6 Rules to Help You Keep Moving Forward

Jul 19, 2023 | Writing A Book

So far, so good. You’ve got a solid idea for a book, and you’ve taken the time to plan it well. Now comes the “doing” part. Planning is good. Preparation is powerful. The hard part is to keep moving forward day after day for the year or more it will take to write your book. Here are six rules that can help you.

Use reminders and checklists, not motivation or self-discipline.

Don’t depend on motivation. Motivation is fleeting and fickle. You can’t count on it.

Don’t depend on self-discipline. Self-discipline is essential, but you’ve got a limited supply. Save it for the times you really need it.

Use reminders and checklists to help you keep moving forward. Think of them as your pocket accountability partner. Use them to stay on track and move forward.

Master the mundanity of excellence.

Daniel Chambliss was fascinated by the way some people get the most out of their abilities. He coined the phrase, “the mundanity of excellence” to describe how top performers attain and maintain their excellence.

It’s great fun to imagine that writing a book will be a succession of motivated moments. It’s great fun, but it’s misleading. Writing a book means working every day to move closer to your goal. There will be days you don’t feel like it. There will be days when life intrudes. That’s when the mundanity of excellence comes to your rescue.

Chambliss saw it in the Olympic swimmers he studied. I’ve experienced it myself and witnessed it at work for my clients. Here’s how Dan Chambliss describes what his research found.

“Superlative performance is really a confluence of dozens of small skills or activities, each one learned or stumbled upon, which have been carefully drilled into habit and then fitted together in a synthesized whole. There is nothing extraordinary or superhuman in any one of these actions; only the fact that they are done consistently and correctly and all together produce excellence.”

If you’re serious about writing a great book, you must master the mundane. You must develop the habits and rituals that help you be productive.

Always know what’s next.

If you don’t know what to write when you begin a writing session you’ll squander precious writing time figuring that out. The way you beat that kind of aimless mental wandering is by deciding ahead of time what you’re going to do next. Here’s Ernest Hemingway’s advice.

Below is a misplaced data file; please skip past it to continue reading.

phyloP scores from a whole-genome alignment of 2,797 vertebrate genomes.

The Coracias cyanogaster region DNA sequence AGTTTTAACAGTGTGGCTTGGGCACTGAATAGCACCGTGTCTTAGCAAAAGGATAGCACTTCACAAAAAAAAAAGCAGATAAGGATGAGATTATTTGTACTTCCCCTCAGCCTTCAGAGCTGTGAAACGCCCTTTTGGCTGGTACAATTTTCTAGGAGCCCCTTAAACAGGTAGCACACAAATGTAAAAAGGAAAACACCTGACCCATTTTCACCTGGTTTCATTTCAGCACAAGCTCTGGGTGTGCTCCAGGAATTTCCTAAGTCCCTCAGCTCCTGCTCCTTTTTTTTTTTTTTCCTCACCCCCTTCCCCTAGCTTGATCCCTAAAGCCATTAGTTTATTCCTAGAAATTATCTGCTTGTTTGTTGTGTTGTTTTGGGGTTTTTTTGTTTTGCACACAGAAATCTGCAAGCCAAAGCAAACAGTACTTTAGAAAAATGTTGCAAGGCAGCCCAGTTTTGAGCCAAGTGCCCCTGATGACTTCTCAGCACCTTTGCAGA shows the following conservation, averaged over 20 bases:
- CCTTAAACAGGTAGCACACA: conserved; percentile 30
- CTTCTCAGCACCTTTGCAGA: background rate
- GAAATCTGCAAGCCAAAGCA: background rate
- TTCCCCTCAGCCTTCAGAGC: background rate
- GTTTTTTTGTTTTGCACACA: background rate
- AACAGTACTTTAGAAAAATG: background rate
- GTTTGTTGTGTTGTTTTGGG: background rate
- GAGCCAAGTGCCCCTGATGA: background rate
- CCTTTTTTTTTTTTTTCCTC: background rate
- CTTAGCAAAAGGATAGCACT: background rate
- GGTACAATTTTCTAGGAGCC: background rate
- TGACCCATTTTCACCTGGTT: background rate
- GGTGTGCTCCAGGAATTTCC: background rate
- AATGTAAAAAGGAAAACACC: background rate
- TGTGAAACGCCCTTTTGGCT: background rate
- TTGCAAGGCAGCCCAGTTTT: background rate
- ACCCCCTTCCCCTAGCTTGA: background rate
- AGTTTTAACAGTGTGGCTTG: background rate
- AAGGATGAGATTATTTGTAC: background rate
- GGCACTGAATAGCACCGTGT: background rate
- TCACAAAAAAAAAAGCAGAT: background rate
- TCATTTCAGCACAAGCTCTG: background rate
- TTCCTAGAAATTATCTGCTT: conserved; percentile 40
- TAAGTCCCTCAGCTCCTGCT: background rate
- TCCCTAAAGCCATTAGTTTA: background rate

“The best way is always to stop when you are going good and when you know what will happen next. If you do that every day when you are writing a novel, you will never be stuck.”

When you know what’s next, you can start right in writing when it’s time to write. Once you’ve started, the writing itself will propel you forward.

If it’s important, do it first.

Identify the most important thing you should do every day, whether it’s writing or something else. Then do it first.

The day has a way of getting away from us. There are interruptions, distractions, and rabbit holes to explore. Social media beckon. You can bet that any day will contain things that are not your highest and best use of time.

So, before the day has the opportunity to get the best of you, do the most important thing. Do it first and it’s done. Do it first and you feel better about everything else that day. Do it first and momentum is easier.

Don’t break the chain.

I’ve been coaching people and helping them write a book they can be proud of for more than 20 years. One of the things I’ve learned is that there’s no “one best way” to get the writing done.

Some of my clients write every day. Some write once a week. Two save their writing up, then go away for a couple of days and produce huge quantities of good work. You will have to figure out what schedule works best for you given your personality and situation.

You must make sure that you keep to your schedule. If you write every day, don’t miss a day. If you write every weekend, don’t skip a weekend. Keep the chain going.

We both know there will be times when you will break the chain. When that happens, make sure you don’t miss two sessions in a row.

Maintain your health so you have stamina.

Legendary football coach Vince Lombardi said, “Fatigue makes cowards of us all.” That’s right, but it’s not the whole story. Fatigue also makes us lazy and sloppy. You must maintain your health so you have the stamina to do good work every day.

I don’t have to go into details here. You know what I’m talking about. Get enough sleep. Eat sensibly. Exercise. You know the drill. I can promise you this. If you are fit and rested you will be a better writer.


Don’t depend on motivation.

Don’t count on self-discipline.

Use reminders and checklists.

Master the mundane with good habits and routines.

Always know what’s next.

If it’s important, do it first.

Don’t break the chain.

Maintain your health.

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